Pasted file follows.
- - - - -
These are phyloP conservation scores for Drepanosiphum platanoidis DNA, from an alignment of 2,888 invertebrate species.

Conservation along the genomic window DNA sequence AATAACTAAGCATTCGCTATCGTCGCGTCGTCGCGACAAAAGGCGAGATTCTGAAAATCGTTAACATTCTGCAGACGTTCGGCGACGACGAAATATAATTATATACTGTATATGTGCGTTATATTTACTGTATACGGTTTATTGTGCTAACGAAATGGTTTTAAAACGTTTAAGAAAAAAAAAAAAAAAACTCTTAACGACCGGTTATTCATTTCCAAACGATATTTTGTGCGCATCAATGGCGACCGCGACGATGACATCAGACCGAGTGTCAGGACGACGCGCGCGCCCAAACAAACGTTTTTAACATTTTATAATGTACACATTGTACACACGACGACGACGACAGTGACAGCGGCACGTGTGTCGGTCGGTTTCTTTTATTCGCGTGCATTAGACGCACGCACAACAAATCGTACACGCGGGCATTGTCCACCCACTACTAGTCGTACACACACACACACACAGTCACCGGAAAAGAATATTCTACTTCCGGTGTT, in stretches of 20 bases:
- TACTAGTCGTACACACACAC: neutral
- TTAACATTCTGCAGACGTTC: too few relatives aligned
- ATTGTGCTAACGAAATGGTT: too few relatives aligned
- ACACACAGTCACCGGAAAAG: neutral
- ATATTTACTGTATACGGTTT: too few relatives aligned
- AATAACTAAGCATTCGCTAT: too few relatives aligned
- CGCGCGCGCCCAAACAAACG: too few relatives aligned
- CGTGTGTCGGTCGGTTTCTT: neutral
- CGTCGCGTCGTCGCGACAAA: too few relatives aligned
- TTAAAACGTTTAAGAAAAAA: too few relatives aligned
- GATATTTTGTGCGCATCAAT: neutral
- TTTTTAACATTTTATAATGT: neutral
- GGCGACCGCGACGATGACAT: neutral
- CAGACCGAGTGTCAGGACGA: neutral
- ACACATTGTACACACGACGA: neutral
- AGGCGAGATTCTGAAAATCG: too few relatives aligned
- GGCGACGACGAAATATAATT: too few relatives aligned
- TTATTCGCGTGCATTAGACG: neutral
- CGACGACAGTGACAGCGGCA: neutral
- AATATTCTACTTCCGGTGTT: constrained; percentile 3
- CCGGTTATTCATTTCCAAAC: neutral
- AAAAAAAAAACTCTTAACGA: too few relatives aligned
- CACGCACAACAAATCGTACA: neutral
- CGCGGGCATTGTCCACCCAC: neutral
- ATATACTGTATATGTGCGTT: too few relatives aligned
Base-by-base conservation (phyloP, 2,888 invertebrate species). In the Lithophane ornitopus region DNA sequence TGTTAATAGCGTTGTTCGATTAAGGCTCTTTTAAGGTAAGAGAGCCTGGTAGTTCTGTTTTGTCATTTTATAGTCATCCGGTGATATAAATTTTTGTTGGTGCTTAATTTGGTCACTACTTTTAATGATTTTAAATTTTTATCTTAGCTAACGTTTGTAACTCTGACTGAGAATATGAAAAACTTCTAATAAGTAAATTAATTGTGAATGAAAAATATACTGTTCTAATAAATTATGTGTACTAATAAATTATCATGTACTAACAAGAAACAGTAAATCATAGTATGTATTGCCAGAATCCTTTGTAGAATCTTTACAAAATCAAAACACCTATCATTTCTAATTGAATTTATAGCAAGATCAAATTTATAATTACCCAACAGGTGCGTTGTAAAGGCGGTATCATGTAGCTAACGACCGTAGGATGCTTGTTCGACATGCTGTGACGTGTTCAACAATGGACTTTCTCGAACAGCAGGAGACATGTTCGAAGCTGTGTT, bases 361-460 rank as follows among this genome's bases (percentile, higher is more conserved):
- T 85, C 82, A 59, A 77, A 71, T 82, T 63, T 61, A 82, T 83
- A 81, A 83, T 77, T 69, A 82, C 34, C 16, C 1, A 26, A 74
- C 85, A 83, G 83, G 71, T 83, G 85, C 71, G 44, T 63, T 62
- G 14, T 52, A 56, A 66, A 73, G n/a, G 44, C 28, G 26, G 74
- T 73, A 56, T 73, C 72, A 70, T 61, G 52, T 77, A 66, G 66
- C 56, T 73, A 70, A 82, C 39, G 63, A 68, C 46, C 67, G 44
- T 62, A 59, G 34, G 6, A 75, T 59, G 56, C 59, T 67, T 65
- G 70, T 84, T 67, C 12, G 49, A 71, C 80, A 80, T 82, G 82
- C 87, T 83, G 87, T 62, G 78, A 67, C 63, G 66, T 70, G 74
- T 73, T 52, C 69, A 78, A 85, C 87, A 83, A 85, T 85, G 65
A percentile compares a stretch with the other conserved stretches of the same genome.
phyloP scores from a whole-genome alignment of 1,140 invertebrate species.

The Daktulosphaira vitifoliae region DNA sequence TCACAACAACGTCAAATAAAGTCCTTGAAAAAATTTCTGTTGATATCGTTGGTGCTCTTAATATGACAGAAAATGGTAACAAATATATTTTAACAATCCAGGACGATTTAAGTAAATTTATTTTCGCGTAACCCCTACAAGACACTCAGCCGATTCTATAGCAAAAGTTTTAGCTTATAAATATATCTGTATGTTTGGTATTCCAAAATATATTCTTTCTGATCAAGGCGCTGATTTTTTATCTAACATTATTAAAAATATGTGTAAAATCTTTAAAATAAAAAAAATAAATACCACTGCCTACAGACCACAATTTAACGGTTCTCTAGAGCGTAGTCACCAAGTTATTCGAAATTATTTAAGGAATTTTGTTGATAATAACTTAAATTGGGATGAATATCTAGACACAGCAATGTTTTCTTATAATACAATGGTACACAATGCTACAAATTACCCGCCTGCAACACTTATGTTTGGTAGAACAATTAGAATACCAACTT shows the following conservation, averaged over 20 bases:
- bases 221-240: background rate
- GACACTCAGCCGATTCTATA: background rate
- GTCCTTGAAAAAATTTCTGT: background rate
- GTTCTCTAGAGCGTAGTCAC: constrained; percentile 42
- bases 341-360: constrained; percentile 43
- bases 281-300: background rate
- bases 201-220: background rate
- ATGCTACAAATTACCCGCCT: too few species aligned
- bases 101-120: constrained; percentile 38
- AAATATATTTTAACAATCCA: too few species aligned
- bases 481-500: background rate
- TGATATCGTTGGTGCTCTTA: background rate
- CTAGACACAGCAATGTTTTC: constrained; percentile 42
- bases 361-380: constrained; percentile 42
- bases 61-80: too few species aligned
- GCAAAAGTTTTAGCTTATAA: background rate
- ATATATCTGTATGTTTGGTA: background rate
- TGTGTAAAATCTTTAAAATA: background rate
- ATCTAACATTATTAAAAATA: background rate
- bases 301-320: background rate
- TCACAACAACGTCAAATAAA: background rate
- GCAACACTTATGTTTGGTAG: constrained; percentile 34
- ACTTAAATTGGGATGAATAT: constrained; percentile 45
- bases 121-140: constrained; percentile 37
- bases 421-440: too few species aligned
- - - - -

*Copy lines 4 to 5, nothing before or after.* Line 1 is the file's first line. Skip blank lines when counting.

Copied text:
- TTAACATTCTGCAGACGTTC: too few relatives aligned
- ATTGTGCTAACGAAATGGTT: too few relatives aligned